Diseases that probably included the malady now known as Hansen's disease are described as leprosy in the Bible; segregation and disinfection were advocated as methods of control (Lev. 13.14). Leprosy, which may have originated in Africa or S Asia, is believed to have existed in India and Egypt earlier than 1000 B.C.; a skeleton that dates to c.2000 B.C. and that shows possible evidence of leprosy has been found in NW India. The first clearly identifiable written reference to the disease is from an Indian source c.600 B.C. Infectious diseases from the East—all called leprosy—later spread over most of Europe and the British Isles, and the Crusades were a factor in disseminating them still farther, so that by the 13th cent. they had reached epidemic proportions. Leprosariums were eventually established in most countries for the care of those actually afflicted with leprosy.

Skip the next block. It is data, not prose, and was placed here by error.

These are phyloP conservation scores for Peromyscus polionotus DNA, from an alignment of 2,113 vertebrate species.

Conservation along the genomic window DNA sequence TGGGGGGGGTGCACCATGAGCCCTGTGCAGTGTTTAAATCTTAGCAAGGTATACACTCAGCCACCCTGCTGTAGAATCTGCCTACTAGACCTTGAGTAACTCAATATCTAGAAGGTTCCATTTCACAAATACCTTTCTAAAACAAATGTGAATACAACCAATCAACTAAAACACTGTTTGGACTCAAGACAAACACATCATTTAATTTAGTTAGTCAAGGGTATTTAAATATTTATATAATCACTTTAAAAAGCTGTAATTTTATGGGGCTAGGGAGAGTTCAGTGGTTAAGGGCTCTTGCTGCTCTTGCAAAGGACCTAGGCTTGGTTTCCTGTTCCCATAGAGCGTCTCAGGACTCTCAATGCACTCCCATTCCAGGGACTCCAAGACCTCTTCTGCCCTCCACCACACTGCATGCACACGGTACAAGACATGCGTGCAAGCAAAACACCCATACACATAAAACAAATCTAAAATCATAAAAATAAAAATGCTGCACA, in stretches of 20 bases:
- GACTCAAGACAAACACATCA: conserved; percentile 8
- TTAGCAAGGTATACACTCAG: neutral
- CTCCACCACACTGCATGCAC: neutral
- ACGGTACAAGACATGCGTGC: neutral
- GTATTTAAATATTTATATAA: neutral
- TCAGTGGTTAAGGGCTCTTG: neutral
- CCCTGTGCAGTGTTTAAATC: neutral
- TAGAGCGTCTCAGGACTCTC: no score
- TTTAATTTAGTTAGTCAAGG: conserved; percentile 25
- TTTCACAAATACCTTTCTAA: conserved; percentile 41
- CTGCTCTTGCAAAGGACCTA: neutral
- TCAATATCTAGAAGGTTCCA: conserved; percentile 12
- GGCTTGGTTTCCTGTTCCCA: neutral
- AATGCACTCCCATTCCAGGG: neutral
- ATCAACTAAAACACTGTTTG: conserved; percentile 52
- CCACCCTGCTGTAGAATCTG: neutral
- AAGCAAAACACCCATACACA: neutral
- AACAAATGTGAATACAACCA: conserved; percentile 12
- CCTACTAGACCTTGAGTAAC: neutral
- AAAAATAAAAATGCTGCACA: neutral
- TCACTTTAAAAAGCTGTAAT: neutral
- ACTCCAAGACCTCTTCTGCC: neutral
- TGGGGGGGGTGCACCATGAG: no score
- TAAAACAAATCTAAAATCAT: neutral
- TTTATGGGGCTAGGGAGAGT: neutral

The disease still occurs in tropical and subtropical countries of Asia, Africa, and Latin America—mainly Brazil, S central Africa, and India—especially where crowded and unsanitary conditions contribute to its spread. Even in the more developed countries it crops up from time to time. In the United States, the disease is found mostly in Louisiana, Texas, Florida, Hawaii, as well as in California, the Northeast, and other areas where immigrants from endemic areas have settled. Although modern treatment is effective against the disease, the number of cases in the United States has increased significantly since the 1960s. The World Health Organization is working to eradicate the disease worldwide, but progress has been more slow than was anticipated.